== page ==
Pressure reducing valves


Pressure relief valve (PRV)

A pressure relief valve ensures a constant pressure in an area of the system that operates at a pressure lower than the normal system pressure. A pressure reducing valve can normally be set for any desired downstream pressure within the design limits. Once the valve is set, the reduced pressure is maintained regardless of changes in supply pressure and variations in system load.

There are different designs and types of pressure control valves. The most common are the spring-loaded pressure relief valve and the pilot-controlled pressure relief valve.

Spring loaded pressure relief valve

The spring loaded pressure relief valve is widely used in pneumatic systems. It is also often called a pressure regulator. The valve simply uses spring pressure against a diaphragm to open the valve. At the bottom of the diaphragm, the diaphragm is pushed upwards by the outlet pressure of the regulator to close the pressure reducer. When the outlet pressure drops below the set value of the pressure reducing valve, the spring pressure overcomes the outlet pressure and forces the valve stem downwards, thus opening the pressure reducing valve. As the outlet pressure of the pressure reducing valve increases and the desired pressure approaches, the pressure under the diaphragm begins to overcome the spring pressure, forcing the valve stem upward and closing the pressure reducing valve. You can adjust the emphasis by rotating the adjusting screw, which varies the spring pressure against the diaphragm. This spring loaded pressure relief valve opens in the event of a diaphragm rupture.

Pilot-controlled pressure reducing valve

The operation of a pilot-controlled pressure relief valve consists of an adjustable control valve which regulates the working pressure of the valve and a main valve which reacts to the operation of the pilot valve (also known as the control valve).

The control valve of the pressure reducing valve consists of a bulkhead, a spring and an adjustment screw. The main valve consists of: a valve spindle and a spring. The fluid enters the inlet port under pressure from the main system and can flow freely through the valve and the exhaust port under all circumstances.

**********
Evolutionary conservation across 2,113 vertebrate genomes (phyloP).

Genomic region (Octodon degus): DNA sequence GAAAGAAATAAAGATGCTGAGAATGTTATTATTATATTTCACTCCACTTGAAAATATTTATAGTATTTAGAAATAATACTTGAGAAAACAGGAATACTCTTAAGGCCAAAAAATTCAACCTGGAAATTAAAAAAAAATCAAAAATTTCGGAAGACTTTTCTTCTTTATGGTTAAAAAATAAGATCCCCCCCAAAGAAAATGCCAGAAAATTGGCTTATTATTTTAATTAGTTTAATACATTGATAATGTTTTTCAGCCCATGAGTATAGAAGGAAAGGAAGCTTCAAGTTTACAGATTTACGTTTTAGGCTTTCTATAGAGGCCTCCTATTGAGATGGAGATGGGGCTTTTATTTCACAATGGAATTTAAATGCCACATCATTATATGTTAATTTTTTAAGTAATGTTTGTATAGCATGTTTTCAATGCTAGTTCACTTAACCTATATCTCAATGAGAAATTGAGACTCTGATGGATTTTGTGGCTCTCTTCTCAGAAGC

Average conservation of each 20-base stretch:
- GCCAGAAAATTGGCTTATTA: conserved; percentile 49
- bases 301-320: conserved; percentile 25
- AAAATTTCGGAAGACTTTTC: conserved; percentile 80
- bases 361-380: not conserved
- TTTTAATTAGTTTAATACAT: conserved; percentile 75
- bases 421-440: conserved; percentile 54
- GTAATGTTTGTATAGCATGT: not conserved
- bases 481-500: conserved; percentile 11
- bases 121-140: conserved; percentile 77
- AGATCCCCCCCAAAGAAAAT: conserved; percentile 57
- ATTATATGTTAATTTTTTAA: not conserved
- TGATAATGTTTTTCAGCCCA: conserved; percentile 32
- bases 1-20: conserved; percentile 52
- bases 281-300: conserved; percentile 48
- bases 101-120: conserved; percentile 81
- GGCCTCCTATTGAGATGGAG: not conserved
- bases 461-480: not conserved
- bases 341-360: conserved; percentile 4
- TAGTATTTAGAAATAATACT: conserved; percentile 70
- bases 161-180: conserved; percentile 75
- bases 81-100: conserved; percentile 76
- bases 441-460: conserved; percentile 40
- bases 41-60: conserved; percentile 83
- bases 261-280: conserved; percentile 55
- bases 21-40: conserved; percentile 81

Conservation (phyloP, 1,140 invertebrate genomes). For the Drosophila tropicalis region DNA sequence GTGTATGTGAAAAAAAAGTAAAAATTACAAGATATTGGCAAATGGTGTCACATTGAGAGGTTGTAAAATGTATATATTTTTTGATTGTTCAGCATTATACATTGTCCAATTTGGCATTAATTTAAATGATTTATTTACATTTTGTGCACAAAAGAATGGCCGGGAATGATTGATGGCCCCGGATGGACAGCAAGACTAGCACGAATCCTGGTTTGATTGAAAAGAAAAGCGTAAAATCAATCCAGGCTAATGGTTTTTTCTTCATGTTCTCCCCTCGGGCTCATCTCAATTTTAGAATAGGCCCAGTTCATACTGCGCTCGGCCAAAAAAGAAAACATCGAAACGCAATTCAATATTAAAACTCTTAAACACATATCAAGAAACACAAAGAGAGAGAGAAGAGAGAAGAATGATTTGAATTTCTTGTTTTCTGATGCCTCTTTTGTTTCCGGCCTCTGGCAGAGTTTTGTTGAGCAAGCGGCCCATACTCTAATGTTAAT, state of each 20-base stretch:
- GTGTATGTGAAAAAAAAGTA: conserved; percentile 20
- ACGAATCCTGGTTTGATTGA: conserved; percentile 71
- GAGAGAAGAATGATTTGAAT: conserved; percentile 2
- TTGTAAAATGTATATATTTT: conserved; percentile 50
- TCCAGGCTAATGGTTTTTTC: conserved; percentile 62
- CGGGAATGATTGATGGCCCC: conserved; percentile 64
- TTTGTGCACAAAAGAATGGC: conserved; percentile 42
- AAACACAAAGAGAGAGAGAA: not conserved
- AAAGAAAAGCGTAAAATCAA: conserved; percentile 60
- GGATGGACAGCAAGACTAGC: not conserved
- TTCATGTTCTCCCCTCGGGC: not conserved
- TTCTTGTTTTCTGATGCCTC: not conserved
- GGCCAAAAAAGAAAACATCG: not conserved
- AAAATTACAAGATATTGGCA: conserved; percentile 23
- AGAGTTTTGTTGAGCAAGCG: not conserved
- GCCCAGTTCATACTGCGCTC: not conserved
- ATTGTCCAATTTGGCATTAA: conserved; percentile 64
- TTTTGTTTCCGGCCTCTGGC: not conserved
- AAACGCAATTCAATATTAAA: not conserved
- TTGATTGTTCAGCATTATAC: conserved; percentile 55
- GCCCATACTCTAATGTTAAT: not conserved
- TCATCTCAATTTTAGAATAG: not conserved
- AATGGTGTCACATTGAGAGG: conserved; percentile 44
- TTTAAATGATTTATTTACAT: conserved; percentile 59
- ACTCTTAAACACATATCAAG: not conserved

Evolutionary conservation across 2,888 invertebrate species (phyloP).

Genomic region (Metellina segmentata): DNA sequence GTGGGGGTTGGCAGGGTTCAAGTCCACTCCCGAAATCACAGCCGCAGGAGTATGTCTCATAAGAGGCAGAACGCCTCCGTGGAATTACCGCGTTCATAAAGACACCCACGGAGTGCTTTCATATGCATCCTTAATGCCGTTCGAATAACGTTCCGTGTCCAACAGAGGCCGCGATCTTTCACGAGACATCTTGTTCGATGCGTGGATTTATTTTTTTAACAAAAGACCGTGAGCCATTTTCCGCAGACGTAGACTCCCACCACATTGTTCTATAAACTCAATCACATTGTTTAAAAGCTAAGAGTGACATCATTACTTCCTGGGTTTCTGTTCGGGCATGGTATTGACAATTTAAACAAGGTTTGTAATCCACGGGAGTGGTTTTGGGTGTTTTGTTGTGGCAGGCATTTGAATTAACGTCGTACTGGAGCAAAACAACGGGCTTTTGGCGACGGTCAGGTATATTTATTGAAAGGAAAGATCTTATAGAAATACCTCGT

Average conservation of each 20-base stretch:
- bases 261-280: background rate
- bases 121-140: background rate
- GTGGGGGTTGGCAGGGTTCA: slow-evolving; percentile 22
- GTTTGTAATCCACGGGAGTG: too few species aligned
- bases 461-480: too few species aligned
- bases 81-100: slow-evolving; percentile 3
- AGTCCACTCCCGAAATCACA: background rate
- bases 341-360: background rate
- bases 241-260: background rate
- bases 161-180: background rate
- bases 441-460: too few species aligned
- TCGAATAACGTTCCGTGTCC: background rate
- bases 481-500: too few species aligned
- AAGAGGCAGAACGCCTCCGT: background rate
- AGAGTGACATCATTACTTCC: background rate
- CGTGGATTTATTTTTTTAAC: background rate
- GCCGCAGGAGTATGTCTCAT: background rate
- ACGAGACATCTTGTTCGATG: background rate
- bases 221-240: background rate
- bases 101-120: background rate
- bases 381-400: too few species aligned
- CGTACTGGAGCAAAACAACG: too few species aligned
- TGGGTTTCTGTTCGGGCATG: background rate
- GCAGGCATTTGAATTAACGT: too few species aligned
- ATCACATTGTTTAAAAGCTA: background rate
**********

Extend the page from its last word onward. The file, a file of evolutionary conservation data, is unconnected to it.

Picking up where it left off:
In the open position, the pressure in the reduced outlet port has not reached the pre-set operating pressure of the pressure reducing valve. The fluid pressure at the outlet port is therefore distributed over both ends of the spindle. When this pressure is equal, the spindle is hydraulically balanced. The spring around the spindle is a low tension spring and exerts only a slight downward force on the spindle. The main goal is to position the spindle and keep the opening at its maximum size.

As the pressure in the outlet port of the pressure reducing valve increases, this pressure is transferred through the passages to the chamber. This pressure also works on the control valve plate. When this pressure rises above the set operating pressure, it overcomes the force of the control valve spring and disengages the poppet valve. This allows liquid to flow through the drain port. Because the small passage restricts the flow to the chamber, the fluid pressure in the chamber drops. This causes a brief pressure difference over the valve spindle, allowing the fluid pressure acting on the lower part of the spindle to overcome the downward force of the spring. The coil is then forced upward until the pressure across the ends of the spindle is equalized. As the spindle moves upwards, it restricts the flow through the opening and reduces the pressure in the lowered pressure outlet. If the pressure in the outlet port continues to rise to a value above the pre-set pressure, the control valve will open again and the cycle will repeat. This allows the spindle to be placed higher up in the chamber, further reducing the size of the opening. The spindle can be placed in the chamber, further reducing the size of the opening. These cycles are repeated until the desired pressure in the outlet of the pressure reducer is maintained.

When the pressure in the outlet drops to a value below the preset pressure, the spring forces the spindle down, allowing more fluid to flow through the opening.

Pressure-reducing valves are available with different process connections and in different materials such as stainless steel, brass, PVC, PP and PVDF.

For pressure reducing valves for compressed air see also https://ebora.co.uk/pneumatics/air-care.html